Fact of the day: 26th July

On this day in 1945 The Potsdam Declaration was signed in Potsdam, Germany.

The Potsdam Declaration or the Proclamation Defining Terms for Japanese Surrender is a statement that called for the surrender of all Japanese armed forces during World War II.

On July 26, 1945, United States President Harry S. Truman, United Kingdom Prime Minister Winston Churchill, and Chairman of the Nationalist Government of China Chiang Kai-shek issued the document, which outlined the terms of surrender for the Empire of Japan as agreed upon at the Potsdam Conference.


This ultimatum stated that, if Japan did not surrender, it would face “prompt and utter destruction.”

The Declaration was released to the press in Potsdam on the evening of July 26 and simultaneously transmitted to the Office of War Information in Washington. By 5 p.m. Washington time, OWI’s West Coast transmitters, aimed at the Japanese home islands, were broadcasting the text in English, and two hours later began broadcasting it in Japanese.

The Declaration was never transmitted to the Japanese government through diplomatic channels. The Japanese government did not disclose the declaration to the Japanese people. However, the ultimatum was heard by some who listened to the OWI broadcasts, and leaflets describing it were dropped from American bombers.

Although picking up leaflets and listening to foreign radio broadcasts had been banned by the government, the American propaganda efforts were successful in making the key points of the declaration known to most Japanese.

After the successful atomic bombing of Hiroshima on August 6, President Truman in a widely broadcast speech, picked up by Japanese news agencies, warned that if Japan failed to accept the terms of the declaration, it could “expect a rain of ruin from the air, the like of which has never been seen on this earth.”


As a result, Prime Minister Suzuki felt compelled to meet the Japanese press, to whom he reiterated his government’s commitment to ignore the Allies’ demands and fight on.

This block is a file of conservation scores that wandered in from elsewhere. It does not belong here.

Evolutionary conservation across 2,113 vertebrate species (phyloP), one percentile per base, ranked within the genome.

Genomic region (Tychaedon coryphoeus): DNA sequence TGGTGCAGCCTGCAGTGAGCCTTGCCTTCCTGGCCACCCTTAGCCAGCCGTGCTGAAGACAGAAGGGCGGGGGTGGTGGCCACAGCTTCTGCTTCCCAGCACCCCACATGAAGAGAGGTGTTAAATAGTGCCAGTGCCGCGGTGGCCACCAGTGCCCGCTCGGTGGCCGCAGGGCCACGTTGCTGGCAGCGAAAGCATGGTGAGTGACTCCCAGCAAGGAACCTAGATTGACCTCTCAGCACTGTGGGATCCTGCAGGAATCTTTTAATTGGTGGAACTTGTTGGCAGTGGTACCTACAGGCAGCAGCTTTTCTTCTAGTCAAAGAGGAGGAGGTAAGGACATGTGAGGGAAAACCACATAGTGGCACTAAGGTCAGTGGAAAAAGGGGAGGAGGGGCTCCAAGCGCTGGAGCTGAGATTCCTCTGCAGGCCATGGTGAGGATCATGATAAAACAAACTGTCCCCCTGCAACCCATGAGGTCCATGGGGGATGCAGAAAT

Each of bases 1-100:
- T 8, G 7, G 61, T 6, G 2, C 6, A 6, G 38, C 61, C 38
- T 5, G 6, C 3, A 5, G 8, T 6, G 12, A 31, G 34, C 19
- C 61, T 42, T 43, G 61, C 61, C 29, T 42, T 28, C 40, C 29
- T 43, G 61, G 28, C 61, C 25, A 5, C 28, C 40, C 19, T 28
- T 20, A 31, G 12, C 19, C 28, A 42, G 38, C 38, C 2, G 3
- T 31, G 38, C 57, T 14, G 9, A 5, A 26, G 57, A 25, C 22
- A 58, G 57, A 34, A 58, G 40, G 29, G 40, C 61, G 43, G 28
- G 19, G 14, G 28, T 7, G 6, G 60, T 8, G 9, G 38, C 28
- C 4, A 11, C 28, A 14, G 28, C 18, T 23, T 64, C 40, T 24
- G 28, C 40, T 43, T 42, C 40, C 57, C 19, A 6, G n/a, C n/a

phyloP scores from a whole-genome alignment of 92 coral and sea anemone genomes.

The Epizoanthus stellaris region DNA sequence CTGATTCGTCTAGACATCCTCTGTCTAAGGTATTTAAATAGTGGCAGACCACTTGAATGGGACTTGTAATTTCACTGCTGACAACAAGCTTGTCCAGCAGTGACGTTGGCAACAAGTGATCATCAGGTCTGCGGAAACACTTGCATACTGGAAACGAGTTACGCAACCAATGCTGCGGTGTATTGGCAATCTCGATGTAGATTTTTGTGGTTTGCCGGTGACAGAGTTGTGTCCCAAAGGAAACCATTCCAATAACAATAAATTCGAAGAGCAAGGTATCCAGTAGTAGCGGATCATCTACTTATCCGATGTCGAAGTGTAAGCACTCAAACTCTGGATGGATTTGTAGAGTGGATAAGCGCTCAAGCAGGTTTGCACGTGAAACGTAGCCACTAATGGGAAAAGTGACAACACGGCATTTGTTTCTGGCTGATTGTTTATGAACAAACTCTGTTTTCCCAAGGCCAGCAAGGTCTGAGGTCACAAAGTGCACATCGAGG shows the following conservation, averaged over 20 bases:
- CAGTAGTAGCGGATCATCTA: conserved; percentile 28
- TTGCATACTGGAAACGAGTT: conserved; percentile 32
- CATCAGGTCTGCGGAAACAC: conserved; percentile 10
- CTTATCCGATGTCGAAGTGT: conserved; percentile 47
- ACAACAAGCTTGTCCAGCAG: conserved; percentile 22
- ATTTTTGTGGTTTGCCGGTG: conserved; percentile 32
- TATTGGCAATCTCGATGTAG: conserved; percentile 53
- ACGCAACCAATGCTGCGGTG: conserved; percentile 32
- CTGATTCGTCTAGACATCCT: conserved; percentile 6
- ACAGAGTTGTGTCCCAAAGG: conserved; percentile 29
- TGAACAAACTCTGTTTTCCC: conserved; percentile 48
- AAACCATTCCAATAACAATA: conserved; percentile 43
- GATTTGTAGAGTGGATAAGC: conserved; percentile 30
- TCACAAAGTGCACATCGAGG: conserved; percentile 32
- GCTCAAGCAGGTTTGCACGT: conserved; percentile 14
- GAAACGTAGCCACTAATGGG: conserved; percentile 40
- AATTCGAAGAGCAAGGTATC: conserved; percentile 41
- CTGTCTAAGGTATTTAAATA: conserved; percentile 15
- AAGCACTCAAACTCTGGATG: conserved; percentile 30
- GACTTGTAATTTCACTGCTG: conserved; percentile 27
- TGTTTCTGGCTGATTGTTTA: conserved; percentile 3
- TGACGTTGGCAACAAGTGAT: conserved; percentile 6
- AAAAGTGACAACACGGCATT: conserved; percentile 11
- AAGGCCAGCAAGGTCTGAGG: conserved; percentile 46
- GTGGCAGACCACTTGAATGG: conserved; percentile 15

The extent of the Allies’ demands brought home to the Japanese leaders and people the extent of the success Japan’s enemies had achieved in the war.


Fact of the day: 26th April

On this day in 1933 the Gestapo, the official secret police force of Nazi Germany, was established.


The Gestapo was the official secret police of Nazi Germany and German-occupied Europe. Hermann Göring formed the unit in 1933. Beginning on 20 April 1934, it was under the administration of SS national leader, Heinrich Himmler who in 1936 was appointed Chief of German Police (Chef der Deutschen Polizei) by Hitler.

In 1936, Himmler made it a suboffice of the Sicherheitspolizei  (“Security Police”). Then from 27 September 1939 forward, it was administered by the Reichssicherheitshauptamt  (“Reich Main Security Office”) and was considered a sister organization of the Sicherheitsdienst  (“Security Service”). According to historian Rupert Butler, “From its creation in 1933 until its death in May 1945, anyone living in Nazi controlled territory lived in fear of a visit from the Gestapo…”


Fact of the day: 16th April.

On this day in 1945 More than 7,000 died when the German refugee ship Goya is sunk by a Soviet submarine.

The Goya was a German transport ship sunk by a Soviet submarine in the Baltic Sea, near the end of the Second World War, while carrying wounded Wehrmacht troops and civilians who were fleeing the advance of Soviet forces.

Most of the crew and passengers died. The sinking of the Goya was one of the biggest single-incident maritime losses of life of the war, and as such one of the largest maritime losses of life in history, with just 183 survivors among 7,000 passengers and crew.

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Fact of the day: 12th April